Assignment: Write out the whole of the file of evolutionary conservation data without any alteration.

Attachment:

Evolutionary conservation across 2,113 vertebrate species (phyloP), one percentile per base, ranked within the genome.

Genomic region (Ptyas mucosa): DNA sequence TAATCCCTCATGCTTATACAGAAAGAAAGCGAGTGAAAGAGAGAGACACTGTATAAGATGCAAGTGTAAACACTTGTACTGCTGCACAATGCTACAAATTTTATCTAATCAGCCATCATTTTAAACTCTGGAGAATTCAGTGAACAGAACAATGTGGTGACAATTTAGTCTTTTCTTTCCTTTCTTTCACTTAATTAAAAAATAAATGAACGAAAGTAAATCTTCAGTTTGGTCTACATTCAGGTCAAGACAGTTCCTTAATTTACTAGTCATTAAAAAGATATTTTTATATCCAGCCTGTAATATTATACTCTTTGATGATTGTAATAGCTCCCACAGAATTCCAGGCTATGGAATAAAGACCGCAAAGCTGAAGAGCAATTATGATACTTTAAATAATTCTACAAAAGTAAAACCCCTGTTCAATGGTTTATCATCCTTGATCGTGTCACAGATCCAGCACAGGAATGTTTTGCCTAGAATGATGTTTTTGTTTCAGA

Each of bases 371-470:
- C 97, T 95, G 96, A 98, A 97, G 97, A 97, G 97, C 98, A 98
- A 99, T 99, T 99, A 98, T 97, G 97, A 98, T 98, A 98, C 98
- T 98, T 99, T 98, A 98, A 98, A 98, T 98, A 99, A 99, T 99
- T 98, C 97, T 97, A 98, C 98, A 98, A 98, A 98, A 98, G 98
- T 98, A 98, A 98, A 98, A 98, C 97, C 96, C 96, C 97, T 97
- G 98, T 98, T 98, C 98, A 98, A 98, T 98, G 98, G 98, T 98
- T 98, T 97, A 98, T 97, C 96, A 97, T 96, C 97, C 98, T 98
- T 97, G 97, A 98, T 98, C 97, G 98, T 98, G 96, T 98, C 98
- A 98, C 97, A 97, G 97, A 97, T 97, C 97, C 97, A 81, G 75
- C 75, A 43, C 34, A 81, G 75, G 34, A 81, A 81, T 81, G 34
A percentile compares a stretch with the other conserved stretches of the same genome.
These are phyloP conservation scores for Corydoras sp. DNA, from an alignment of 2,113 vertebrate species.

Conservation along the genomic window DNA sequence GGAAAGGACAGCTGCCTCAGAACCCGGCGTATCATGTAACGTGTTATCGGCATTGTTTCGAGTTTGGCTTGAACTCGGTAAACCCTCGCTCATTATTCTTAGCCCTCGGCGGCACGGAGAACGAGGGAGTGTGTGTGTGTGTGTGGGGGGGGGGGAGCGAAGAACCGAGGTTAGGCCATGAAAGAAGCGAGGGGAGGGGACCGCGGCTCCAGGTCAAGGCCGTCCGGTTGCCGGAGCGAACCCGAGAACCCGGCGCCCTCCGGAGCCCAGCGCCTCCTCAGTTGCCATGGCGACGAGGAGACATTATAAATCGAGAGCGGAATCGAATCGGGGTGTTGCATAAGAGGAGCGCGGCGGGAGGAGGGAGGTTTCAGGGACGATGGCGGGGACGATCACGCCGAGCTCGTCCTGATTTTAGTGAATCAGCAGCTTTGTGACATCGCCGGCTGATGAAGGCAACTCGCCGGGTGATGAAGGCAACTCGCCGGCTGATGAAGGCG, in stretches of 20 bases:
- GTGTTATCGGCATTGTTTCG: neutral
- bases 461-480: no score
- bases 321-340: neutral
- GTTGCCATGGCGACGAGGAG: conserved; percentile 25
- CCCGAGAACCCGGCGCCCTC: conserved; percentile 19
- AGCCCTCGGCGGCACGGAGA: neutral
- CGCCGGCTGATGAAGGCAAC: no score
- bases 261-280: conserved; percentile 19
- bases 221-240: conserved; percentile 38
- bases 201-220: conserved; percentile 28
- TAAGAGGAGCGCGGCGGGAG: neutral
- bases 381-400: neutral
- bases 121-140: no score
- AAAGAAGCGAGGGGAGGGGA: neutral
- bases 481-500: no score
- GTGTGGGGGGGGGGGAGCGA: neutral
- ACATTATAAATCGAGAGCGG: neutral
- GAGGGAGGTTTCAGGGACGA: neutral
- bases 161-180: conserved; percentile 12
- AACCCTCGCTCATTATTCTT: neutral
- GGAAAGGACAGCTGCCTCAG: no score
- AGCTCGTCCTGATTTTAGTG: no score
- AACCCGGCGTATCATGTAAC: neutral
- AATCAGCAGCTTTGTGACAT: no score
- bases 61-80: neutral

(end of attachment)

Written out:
Evolutionary conservation across 2,113 vertebrate species (phyloP), one percentile per base, ranked within the genome.

Genomic region (Ptyas mucosa): DNA sequence TAATCCCTCATGCTTATACAGAAAGAAAGCGAGTGAAAGAGAGAGACACTGTATAAGATGCAAGTGTAAACACTTGTACTGCTGCACAATGCTACAAATTTTATCTAATCAGCCATCATTTTAAACTCTGGAGAATTCAGTGAACAGAACAATGTGGTGACAATTTAGTCTTTTCTTTCCTTTCTTTCACTTAATTAAAAAATAAATGAACGAAAGTAAATCTTCAGTTTGGTCTACATTCAGGTCAAGACAGTTCCTTAATTTACTAGTCATTAAAAAGATATTTTTATATCCAGCCTGTAATATTATACTCTTTGATGATTGTAATAGCTCCCACAGAATTCCAGGCTATGGAATAAAGACCGCAAAGCTGAAGAGCAATTATGATACTTTAAATAATTCTACAAAAGTAAAACCCCTGTTCAATGGTTTATCATCCTTGATCGTGTCACAGATCCAGCACAGGAATGTTTTGCCTAGAATGATGTTTTTGTTTCAGA

Each of bases 371-470:
- C 97, T 95, G 96, A 98, A 97, G 97, A 97, G 97, C 98, A 98
- A 99, T 99, T 99, A 98, T 97, G 97, A 98, T 98, A 98, C 98
- T 98, T 99, T 98, A 98, A 98, A 98, T 98, A 99, A 99, T 99
- T 98, C 97, T 97, A 98, C 98, A 98, A 98, A 98, A 98, G 98
- T 98, A 98, A 98, A 98, A 98, C 97, C 96, C 96, C 97, T 97
- G 98, T 98, T 98, C 98, A 98, A 98, T 98, G 98, G 98, T 98
- T 98, T 97, A 98, T 97, C 96, A 97, T 96, C 97, C 98, T 98
- T 97, G 97, A 98, T 98, C 97, G 98, T 98, G 96, T 98, C 98
- A 98, C 97, A 97, G 97, A 97, T 97, C 97, C 97, A 81, G 75
- C 75, A 43, C 34, A 81, G 75, G 34, A 81, A 81, T 81, G 34
A percentile compares a stretch with the other conserved stretches of the same genome.
These are phyloP conservation scores for Corydoras sp. DNA, from an alignment of 2,113 vertebrate species.

Conservation along the genomic window DNA sequence GGAAAGGACAGCTGCCTCAGAACCCGGCGTATCATGTAACGTGTTATCGGCATTGTTTCGAGTTTGGCTTGAACTCGGTAAACCCTCGCTCATTATTCTTAGCCCTCGGCGGCACGGAGAACGAGGGAGTGTGTGTGTGTGTGTGGGGGGGGGGGAGCGAAGAACCGAGGTTAGGCCATGAAAGAAGCGAGGGGAGGGGACCGCGGCTCCAGGTCAAGGCCGTCCGGTTGCCGGAGCGAACCCGAGAACCCGGCGCCCTCCGGAGCCCAGCGCCTCCTCAGTTGCCATGGCGACGAGGAGACATTATAAATCGAGAGCGGAATCGAATCGGGGTGTTGCATAAGAGGAGCGCGGCGGGAGGAGGGAGGTTTCAGGGACGATGGCGGGGACGATCACGCCGAGCTCGTCCTGATTTTAGTGAATCAGCAGCTTTGTGACATCGCCGGCTGATGAAGGCAACTCGCCGGGTGATGAAGGCAACTCGCCGGCTGATGAAGGCG, in stretches of 20 bases:
- GTGTTATCGGCATTGTTTCG: neutral
- bases 461-480: no score
- bases 321-340: neutral
- GTTGCCATGGCGACGAGGAG: conserved; percentile 25
- CCCGAGAACCCGGCGCCCTC: conserved; percentile 19
- AGCCCTCGGCGGCACGGAGA: neutral
- CGCCGGCTGATGAAGGCAAC: no score
- bases 261-280: conserved; percentile 19
- bases 221-240: conserved; percentile 38
- bases 201-220: conserved; percentile 28
- TAAGAGGAGCGCGGCGGGAG: neutral
- bases 381-400: neutral
- bases 121-140: no score
- AAAGAAGCGAGGGGAGGGGA: neutral
- bases 481-500: no score
- GTGTGGGGGGGGGGGAGCGA: neutral
- ACATTATAAATCGAGAGCGG: neutral
- GAGGGAGGTTTCAGGGACGA: neutral
- bases 161-180: conserved; percentile 12
- AACCCTCGCTCATTATTCTT: neutral
- GGAAAGGACAGCTGCCTCAG: no score
- AGCTCGTCCTGATTTTAGTG: no score
- AACCCGGCGTATCATGTAAC: neutral
- AATCAGCAGCTTTGTGACAT: no score
- bases 61-80: neutral